Freedom in the World
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Freedom in the World Scores
Sudan’s political system is dominated by an authoritarian president, Omar al-Bashir, and his National Congress Party (NCP), which rely on repression and inducements to maintain power. The regime violently represses—including through attacks on civilians—groups representing regions, religions, and ethnicities that do not share its narrow nationalist vision. Civil society encounters severe restrictions, religious rights are not respected, and the media is closely monitored.
Key Developments in 2017:
- President Omar al-Bashir formed a national unity government in May that included a small number of parties allied with his ruling NCP. Several members of the opposition were appointed to a new cabinet.
- Efforts to replace the 2005 interim constitution with a permanent document made little progress. Fissures emerged in the unity government when a series of proposed amendments to increase religious freedom and political rights and to end press censorship were rejected, and an amendment to curtail the powers of Sudan’s internal security agency, the National Intelligence and Security Service (NISS), was gutted by the National Assembly.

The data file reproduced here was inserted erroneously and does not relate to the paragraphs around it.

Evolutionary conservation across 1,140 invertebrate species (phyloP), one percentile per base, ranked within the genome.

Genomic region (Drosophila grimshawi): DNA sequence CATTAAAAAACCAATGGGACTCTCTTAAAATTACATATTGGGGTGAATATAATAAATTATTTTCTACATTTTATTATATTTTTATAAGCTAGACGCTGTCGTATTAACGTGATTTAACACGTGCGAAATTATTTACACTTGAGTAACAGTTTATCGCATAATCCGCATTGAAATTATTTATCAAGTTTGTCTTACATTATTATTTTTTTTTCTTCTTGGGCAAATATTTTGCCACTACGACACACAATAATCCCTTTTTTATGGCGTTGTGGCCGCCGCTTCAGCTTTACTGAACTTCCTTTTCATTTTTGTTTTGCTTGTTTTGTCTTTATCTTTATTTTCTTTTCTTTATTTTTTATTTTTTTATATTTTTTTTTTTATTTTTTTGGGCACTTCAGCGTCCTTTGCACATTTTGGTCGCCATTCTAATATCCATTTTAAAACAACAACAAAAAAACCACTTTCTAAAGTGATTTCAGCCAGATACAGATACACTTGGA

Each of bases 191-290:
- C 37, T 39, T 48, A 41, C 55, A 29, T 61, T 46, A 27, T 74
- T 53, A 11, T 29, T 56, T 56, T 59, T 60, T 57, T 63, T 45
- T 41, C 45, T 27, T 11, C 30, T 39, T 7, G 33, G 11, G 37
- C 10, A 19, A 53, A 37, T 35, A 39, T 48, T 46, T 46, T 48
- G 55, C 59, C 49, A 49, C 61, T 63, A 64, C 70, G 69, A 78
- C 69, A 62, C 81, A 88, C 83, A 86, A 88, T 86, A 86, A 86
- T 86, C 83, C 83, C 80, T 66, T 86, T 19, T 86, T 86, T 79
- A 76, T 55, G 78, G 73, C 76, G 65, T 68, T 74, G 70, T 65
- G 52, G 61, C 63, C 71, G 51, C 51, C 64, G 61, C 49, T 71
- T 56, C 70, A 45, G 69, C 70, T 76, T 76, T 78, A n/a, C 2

- In October, the United States ended most of the economic sanctions it had imposed on Sudan in 1997, citing Khartoum’s progress on fighting terrorism. The United States also pointed to Sudan’s progress in maintaining a cessation of hostilities in Darfur, South Kordofan, and Blue Nile; increasing humanitarian access to people affected by the conflicts; and curtailing proxy support for armed factions in South Sudan’s civil war.
- Sudanese authorities intensified their persecution of Christians, demolishing church buildings, ordering others closed, and arresting church leaders.
POLITICAL RIGHTS: 4 / 40 (+2)
A. ELECTORAL PROCESS: 2 / 12
A1. Was the current head of government or other chief national authority elected through free and fair elections? 1 / 4
President al-Bashir was reelected in 2015 with 94 percent of the vote. The main opposition parties boycotted the election. They argued that free and fair elections were not possible until a national dialogue on Sudan’s political and constitutional future was held. This dialogue did not begin until after the election and was boycotted by most of the opposition, which claimed it was an insincere effort by the NCP to stay in power.
The parties that chose to join in the dialogue were rewarded with representation in the new national unity government, which took office in May 2017. This followed the creation, in March, of the new position of prime minister, a step intended to reduce the powers of the executive. Al-Bashir awarded the position to a close ally, Bakri Hassan Saleh, who already held the position of first vice president.
A2. Were the current national legislative representatives elected through free and fair elections? 1 / 4
The opposition boycott of the 2015 elections enabled the NCP to win a large majority in the National Assembly, where it claimed 323 of 426 seats. Many of the remaining seats were taken by NCP-aligned parties. The United States, the United Kingdom, and Norway—which did not send monitors—issued a joint statement expressing regret over Sudan’s “failure to create a free, fair, and conducive elections environment.”